Potrero Canyon Fill Report Approved

Times Staff Writer

The Los Angeles Board of Recreation and Parks Commissioners has certified the final environmental impact report on the filling of Potrero Canyon in Pacific Palisades.

The board Friday also approved the concept of filling the canyon and building a trail from the Palisades Recreation Center to Will Rogers State Beach.

But the filling proposal also requires permits from the California Coastal Commission, the state Department of Fish and Game, the Regional Water Quality Control Board, the Army Corps of Engineers and several city agencies, including the Bureau of Engineering and the Planning Department.

Engineering and geological reports must still be completed before the controversial project can go forward.

In approving the project, the Recreation and Parks Commissioners acknowledged that it would dramatically transform a natural canyon into a man-made recreation area, affecting vegetation and wildlife. But commissioners concluded that the project would protect homes and provide beach access, thus overriding the environmental concerns.

The city may have difficulty obtaining Coastal Commission approval. The project conflicts with the state coastal act governing environmentally sensitive habitats and the protection of scenic canyons.

Will Weigh Concerns

And Tom Crandall, the Coastal Commission's south coast regional director, said his staff will weigh concerns about the environment against the need to protect the homes along the canyon rim.

"If you fill a canyon bottom, obviously any organisms, plant or animal, that are dependent on that area for their existence are no longer able to live in that area," Crandall said. "The effect in Southern California of the development process has been to greatly diminish the water courses and the associated vegetation and organisms."

The canyon has been the subject of controversy for several years. Since 1956, at least four proposals have been made to fill the mile-long canyon to protect the 99 homes along its rim. Since 1933, a dozen homes have fallen into the canyon, which is 200 feet deep in some places.

The latest proposal calls for raising the canyon bottom 40 feet with 300,000 cubic yards of material and using bulkheads to stabilize select areas along the canyon. The project would take three years and cost an estimated $1.4 million.

Another proposal, offered in 1972, calls for raising the floor of the canyon by 125 feet, using 2.3 million cubic yards of material. It would take six years and cost $1.9 million.

Earlier in the year, the City of Los Angeles agreed to buy 16 parcels from canyon homeowners for $7.3 million to settle a property damage lawsuit that stemmed from landslides in 1978 and 1980. To avoid further litigation, the city attorney recommended that the city take "immediate action" to construct a drainage system to prevent further erosion in the canyon.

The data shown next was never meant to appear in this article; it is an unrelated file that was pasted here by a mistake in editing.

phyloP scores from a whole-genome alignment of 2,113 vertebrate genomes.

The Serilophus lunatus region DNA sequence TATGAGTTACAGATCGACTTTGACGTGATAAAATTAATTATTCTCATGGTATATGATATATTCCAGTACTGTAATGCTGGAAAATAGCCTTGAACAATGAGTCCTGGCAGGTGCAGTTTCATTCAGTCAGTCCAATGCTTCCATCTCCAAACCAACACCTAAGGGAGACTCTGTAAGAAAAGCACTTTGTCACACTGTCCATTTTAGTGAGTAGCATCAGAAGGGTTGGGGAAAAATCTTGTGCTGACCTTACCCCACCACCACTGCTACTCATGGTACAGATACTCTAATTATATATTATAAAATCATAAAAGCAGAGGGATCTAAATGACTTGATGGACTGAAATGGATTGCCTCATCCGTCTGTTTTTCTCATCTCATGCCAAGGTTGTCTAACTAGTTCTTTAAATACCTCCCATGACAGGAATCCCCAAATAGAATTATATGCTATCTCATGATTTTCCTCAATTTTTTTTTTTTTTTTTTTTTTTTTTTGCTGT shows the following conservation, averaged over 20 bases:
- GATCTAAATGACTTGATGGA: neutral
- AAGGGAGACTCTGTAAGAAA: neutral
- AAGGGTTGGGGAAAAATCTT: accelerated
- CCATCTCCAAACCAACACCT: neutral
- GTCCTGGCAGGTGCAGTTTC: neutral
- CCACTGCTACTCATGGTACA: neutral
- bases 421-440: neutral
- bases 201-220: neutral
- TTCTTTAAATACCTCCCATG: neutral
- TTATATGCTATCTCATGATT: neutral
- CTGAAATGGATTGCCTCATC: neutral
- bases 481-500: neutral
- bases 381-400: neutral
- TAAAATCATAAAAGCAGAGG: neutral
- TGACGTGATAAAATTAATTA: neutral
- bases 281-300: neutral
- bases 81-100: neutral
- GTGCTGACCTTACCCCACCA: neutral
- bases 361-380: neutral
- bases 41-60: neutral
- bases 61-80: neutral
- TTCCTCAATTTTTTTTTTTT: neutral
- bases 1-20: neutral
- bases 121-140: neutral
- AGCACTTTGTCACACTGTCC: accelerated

Drainage System

The City Council recently approved $1.1 million for the construction of a drainage system to control the water flow through the canyon, which has been a major cause of the landslides.

Councilman Marvin Braude, who represents the area, said that the fill project is the best way to stabilize the canyon and prevent further landslide damage.

"It's been a long, difficult project and I'm hopeful that we are making significant progress," Braude said. "There are lots of steps and lots of public discussion before any project can be approved."

Braude said the park would "provide a gateway to the ocean (from the Palisades Recreation Center). . . . It will include a bridge across the Pacific Coast Highway so that there will be direct pedestrian access to the beaches without crossing a public street."

But some residents have expressed concern that the fill be as high as possible to stabilize the canyon walls, and others have said they do not want the park in their backyards.

Frances Shalant, president of the Pacific Palisades Residents Assn., said she is concerned that the project has not been studied carefully enough.

"If the geological study has not been done, how can it be a final environmental impact report?" she asked. "We are not taking a position on the actual desirability of the fill because there are strong feelings on both sides. If it is going to be done, it should be done in the safest and the most thoroughly studied fashion. That hasn't been done."

A major concern identified in the environmental report is the disruption of traffic on Pacific Coast Highway during the filling. Dump trucks and construction equipment would be brought in from the highway into the mouth of the canyon. The city hopes to minimize the disruption, according to David M. Attaway, an environmentalist with the Los Angeles Parks and Recreation Department.

Attaway said the fill would also "wipe out the vegetation in the canyon bottom." Animals would be forced to flee the canyon. But the animals would return after the filling was completed and the vegetation restored, Attaway said.

There was concern that an endangered species, a small olive-gray bird known as the Bell's least vireo, would be threatened by the fill. But the city conducted a survey in April that concluded the bird would be safe, Attaway said.

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